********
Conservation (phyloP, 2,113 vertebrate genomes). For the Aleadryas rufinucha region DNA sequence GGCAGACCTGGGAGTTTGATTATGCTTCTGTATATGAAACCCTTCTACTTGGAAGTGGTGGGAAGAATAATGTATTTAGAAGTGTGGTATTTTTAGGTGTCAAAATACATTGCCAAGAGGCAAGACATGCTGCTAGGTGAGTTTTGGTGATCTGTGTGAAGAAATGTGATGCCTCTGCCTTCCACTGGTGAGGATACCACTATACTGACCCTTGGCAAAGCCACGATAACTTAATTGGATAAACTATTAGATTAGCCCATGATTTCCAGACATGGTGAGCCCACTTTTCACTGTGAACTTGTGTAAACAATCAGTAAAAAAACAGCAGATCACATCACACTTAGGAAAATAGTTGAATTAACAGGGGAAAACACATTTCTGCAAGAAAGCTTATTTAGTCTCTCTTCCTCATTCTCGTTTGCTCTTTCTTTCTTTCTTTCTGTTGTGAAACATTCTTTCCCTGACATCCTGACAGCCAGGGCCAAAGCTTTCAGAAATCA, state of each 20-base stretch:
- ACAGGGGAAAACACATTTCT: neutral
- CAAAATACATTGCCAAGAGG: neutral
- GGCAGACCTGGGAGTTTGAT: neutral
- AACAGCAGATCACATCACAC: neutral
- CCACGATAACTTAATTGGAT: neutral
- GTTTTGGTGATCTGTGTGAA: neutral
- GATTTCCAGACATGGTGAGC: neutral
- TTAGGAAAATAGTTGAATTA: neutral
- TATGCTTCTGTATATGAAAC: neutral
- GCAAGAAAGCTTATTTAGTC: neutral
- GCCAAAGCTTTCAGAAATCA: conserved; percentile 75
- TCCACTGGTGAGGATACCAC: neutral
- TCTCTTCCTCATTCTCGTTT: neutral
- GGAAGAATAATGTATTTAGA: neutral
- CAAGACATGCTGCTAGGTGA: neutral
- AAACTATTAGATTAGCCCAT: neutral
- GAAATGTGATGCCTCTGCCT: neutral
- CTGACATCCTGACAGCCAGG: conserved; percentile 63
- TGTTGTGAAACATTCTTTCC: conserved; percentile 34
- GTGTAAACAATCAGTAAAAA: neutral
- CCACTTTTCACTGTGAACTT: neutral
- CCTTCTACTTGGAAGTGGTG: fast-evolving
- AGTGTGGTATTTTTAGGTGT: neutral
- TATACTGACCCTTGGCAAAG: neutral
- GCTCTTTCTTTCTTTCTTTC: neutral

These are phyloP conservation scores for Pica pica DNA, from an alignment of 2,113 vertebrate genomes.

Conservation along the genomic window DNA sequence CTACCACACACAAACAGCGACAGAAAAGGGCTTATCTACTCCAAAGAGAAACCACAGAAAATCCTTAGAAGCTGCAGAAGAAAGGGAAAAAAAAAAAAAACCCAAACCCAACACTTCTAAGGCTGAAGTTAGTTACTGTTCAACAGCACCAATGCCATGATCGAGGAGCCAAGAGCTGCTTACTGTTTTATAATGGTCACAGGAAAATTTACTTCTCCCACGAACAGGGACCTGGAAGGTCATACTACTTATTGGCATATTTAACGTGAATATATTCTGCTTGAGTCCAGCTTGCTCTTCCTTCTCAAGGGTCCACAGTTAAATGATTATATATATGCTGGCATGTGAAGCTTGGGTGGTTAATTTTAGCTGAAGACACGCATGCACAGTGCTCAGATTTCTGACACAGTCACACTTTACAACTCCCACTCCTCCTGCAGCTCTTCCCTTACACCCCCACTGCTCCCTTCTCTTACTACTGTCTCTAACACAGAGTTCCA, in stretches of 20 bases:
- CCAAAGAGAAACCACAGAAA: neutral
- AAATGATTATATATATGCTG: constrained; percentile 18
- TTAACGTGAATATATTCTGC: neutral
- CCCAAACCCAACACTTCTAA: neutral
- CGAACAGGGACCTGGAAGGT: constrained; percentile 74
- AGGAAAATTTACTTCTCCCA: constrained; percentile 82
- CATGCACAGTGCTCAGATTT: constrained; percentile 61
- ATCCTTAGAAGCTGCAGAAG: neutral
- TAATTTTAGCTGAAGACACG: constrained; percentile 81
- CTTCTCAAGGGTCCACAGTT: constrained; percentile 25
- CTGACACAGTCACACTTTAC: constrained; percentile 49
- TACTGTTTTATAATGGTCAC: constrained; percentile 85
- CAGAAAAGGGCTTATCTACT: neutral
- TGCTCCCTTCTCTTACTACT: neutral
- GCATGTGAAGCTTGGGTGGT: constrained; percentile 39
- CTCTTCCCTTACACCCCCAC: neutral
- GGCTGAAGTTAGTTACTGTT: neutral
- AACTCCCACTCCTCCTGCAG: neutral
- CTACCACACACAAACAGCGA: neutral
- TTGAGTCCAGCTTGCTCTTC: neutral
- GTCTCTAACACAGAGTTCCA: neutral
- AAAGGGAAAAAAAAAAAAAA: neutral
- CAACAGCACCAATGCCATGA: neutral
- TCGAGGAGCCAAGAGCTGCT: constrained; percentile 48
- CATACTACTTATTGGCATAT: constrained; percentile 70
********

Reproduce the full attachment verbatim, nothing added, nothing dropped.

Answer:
Conservation (phyloP, 2,113 vertebrate genomes). For the Aleadryas rufinucha region DNA sequence GGCAGACCTGGGAGTTTGATTATGCTTCTGTATATGAAACCCTTCTACTTGGAAGTGGTGGGAAGAATAATGTATTTAGAAGTGTGGTATTTTTAGGTGTCAAAATACATTGCCAAGAGGCAAGACATGCTGCTAGGTGAGTTTTGGTGATCTGTGTGAAGAAATGTGATGCCTCTGCCTTCCACTGGTGAGGATACCACTATACTGACCCTTGGCAAAGCCACGATAACTTAATTGGATAAACTATTAGATTAGCCCATGATTTCCAGACATGGTGAGCCCACTTTTCACTGTGAACTTGTGTAAACAATCAGTAAAAAAACAGCAGATCACATCACACTTAGGAAAATAGTTGAATTAACAGGGGAAAACACATTTCTGCAAGAAAGCTTATTTAGTCTCTCTTCCTCATTCTCGTTTGCTCTTTCTTTCTTTCTTTCTGTTGTGAAACATTCTTTCCCTGACATCCTGACAGCCAGGGCCAAAGCTTTCAGAAATCA, state of each 20-base stretch:
- ACAGGGGAAAACACATTTCT: neutral
- CAAAATACATTGCCAAGAGG: neutral
- GGCAGACCTGGGAGTTTGAT: neutral
- AACAGCAGATCACATCACAC: neutral
- CCACGATAACTTAATTGGAT: neutral
- GTTTTGGTGATCTGTGTGAA: neutral
- GATTTCCAGACATGGTGAGC: neutral
- TTAGGAAAATAGTTGAATTA: neutral
- TATGCTTCTGTATATGAAAC: neutral
- GCAAGAAAGCTTATTTAGTC: neutral
- GCCAAAGCTTTCAGAAATCA: conserved; percentile 75
- TCCACTGGTGAGGATACCAC: neutral
- TCTCTTCCTCATTCTCGTTT: neutral
- GGAAGAATAATGTATTTAGA: neutral
- CAAGACATGCTGCTAGGTGA: neutral
- AAACTATTAGATTAGCCCAT: neutral
- GAAATGTGATGCCTCTGCCT: neutral
- CTGACATCCTGACAGCCAGG: conserved; percentile 63
- TGTTGTGAAACATTCTTTCC: conserved; percentile 34
- GTGTAAACAATCAGTAAAAA: neutral
- CCACTTTTCACTGTGAACTT: neutral
- CCTTCTACTTGGAAGTGGTG: fast-evolving
- AGTGTGGTATTTTTAGGTGT: neutral
- TATACTGACCCTTGGCAAAG: neutral
- GCTCTTTCTTTCTTTCTTTC: neutral

These are phyloP conservation scores for Pica pica DNA, from an alignment of 2,113 vertebrate genomes.

Conservation along the genomic window DNA sequence CTACCACACACAAACAGCGACAGAAAAGGGCTTATCTACTCCAAAGAGAAACCACAGAAAATCCTTAGAAGCTGCAGAAGAAAGGGAAAAAAAAAAAAAACCCAAACCCAACACTTCTAAGGCTGAAGTTAGTTACTGTTCAACAGCACCAATGCCATGATCGAGGAGCCAAGAGCTGCTTACTGTTTTATAATGGTCACAGGAAAATTTACTTCTCCCACGAACAGGGACCTGGAAGGTCATACTACTTATTGGCATATTTAACGTGAATATATTCTGCTTGAGTCCAGCTTGCTCTTCCTTCTCAAGGGTCCACAGTTAAATGATTATATATATGCTGGCATGTGAAGCTTGGGTGGTTAATTTTAGCTGAAGACACGCATGCACAGTGCTCAGATTTCTGACACAGTCACACTTTACAACTCCCACTCCTCCTGCAGCTCTTCCCTTACACCCCCACTGCTCCCTTCTCTTACTACTGTCTCTAACACAGAGTTCCA, in stretches of 20 bases:
- CCAAAGAGAAACCACAGAAA: neutral
- AAATGATTATATATATGCTG: constrained; percentile 18
- TTAACGTGAATATATTCTGC: neutral
- CCCAAACCCAACACTTCTAA: neutral
- CGAACAGGGACCTGGAAGGT: constrained; percentile 74
- AGGAAAATTTACTTCTCCCA: constrained; percentile 82
- CATGCACAGTGCTCAGATTT: constrained; percentile 61
- ATCCTTAGAAGCTGCAGAAG: neutral
- TAATTTTAGCTGAAGACACG: constrained; percentile 81
- CTTCTCAAGGGTCCACAGTT: constrained; percentile 25
- CTGACACAGTCACACTTTAC: constrained; percentile 49
- TACTGTTTTATAATGGTCAC: constrained; percentile 85
- CAGAAAAGGGCTTATCTACT: neutral
- TGCTCCCTTCTCTTACTACT: neutral
- GCATGTGAAGCTTGGGTGGT: constrained; percentile 39
- CTCTTCCCTTACACCCCCAC: neutral
- GGCTGAAGTTAGTTACTGTT: neutral
- AACTCCCACTCCTCCTGCAG: neutral
- CTACCACACACAAACAGCGA: neutral
- TTGAGTCCAGCTTGCTCTTC: neutral
- GTCTCTAACACAGAGTTCCA: neutral
- AAAGGGAAAAAAAAAAAAAA: neutral
- CAACAGCACCAATGCCATGA: neutral
- TCGAGGAGCCAAGAGCTGCT: constrained; percentile 48
- CATACTACTTATTGGCATAT: constrained; percentile 70